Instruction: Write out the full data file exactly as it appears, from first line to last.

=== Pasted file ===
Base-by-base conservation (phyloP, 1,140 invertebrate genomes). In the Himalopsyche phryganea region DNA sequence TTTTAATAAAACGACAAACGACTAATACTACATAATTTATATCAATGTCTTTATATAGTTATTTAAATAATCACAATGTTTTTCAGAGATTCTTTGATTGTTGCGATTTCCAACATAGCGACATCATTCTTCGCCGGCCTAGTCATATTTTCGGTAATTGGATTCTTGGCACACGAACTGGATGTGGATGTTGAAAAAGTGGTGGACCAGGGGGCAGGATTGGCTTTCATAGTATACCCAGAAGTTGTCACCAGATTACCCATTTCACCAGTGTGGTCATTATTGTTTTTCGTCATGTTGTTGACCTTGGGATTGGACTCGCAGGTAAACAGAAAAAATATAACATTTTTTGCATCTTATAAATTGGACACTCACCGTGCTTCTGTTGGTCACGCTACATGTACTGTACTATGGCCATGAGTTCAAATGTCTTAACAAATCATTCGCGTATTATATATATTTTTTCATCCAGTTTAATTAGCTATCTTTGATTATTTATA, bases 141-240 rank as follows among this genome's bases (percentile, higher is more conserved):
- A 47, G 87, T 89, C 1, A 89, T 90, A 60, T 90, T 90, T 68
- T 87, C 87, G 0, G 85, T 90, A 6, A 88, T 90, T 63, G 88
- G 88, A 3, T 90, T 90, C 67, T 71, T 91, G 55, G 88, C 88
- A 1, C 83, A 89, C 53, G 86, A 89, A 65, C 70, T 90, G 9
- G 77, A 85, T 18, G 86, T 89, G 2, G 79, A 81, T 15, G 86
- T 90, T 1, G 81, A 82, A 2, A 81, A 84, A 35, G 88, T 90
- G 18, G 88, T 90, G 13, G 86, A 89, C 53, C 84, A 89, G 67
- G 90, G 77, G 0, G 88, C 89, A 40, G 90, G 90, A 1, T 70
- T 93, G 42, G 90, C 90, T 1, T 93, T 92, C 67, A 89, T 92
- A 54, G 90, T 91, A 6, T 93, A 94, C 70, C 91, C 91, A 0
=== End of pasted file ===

Base-by-base conservation (phyloP, 1,140 invertebrate genomes). In the Himalopsyche phryganea region DNA sequence TTTTAATAAAACGACAAACGACTAATACTACATAATTTATATCAATGTCTTTATATAGTTATTTAAATAATCACAATGTTTTTCAGAGATTCTTTGATTGTTGCGATTTCCAACATAGCGACATCATTCTTCGCCGGCCTAGTCATATTTTCGGTAATTGGATTCTTGGCACACGAACTGGATGTGGATGTTGAAAAAGTGGTGGACCAGGGGGCAGGATTGGCTTTCATAGTATACCCAGAAGTTGTCACCAGATTACCCATTTCACCAGTGTGGTCATTATTGTTTTTCGTCATGTTGTTGACCTTGGGATTGGACTCGCAGGTAAACAGAAAAAATATAACATTTTTTGCATCTTATAAATTGGACACTCACCGTGCTTCTGTTGGTCACGCTACATGTACTGTACTATGGCCATGAGTTCAAATGTCTTAACAAATCATTCGCGTATTATATATATTTTTTCATCCAGTTTAATTAGCTATCTTTGATTATTTATA, bases 141-240 rank as follows among this genome's bases (percentile, higher is more conserved):
- A 47, G 87, T 89, C 1, A 89, T 90, A 60, T 90, T 90, T 68
- T 87, C 87, G 0, G 85, T 90, A 6, A 88, T 90, T 63, G 88
- G 88, A 3, T 90, T 90, C 67, T 71, T 91, G 55, G 88, C 88
- A 1, C 83, A 89, C 53, G 86, A 89, A 65, C 70, T 90, G 9
- G 77, A 85, T 18, G 86, T 89, G 2, G 79, A 81, T 15, G 86
- T 90, T 1, G 81, A 82, A 2, A 81, A 84, A 35, G 88, T 90
- G 18, G 88, T 90, G 13, G 86, A 89, C 53, C 84, A 89, G 67
- G 90, G 77, G 0, G 88, C 89, A 40, G 90, G 90, A 1, T 70
- T 93, G 42, G 90, C 90, T 1, T 93, T 92, C 67, A 89, T 92
- A 54, G 90, T 91, A 6, T 93, A 94, C 70, C 91, C 91, A 0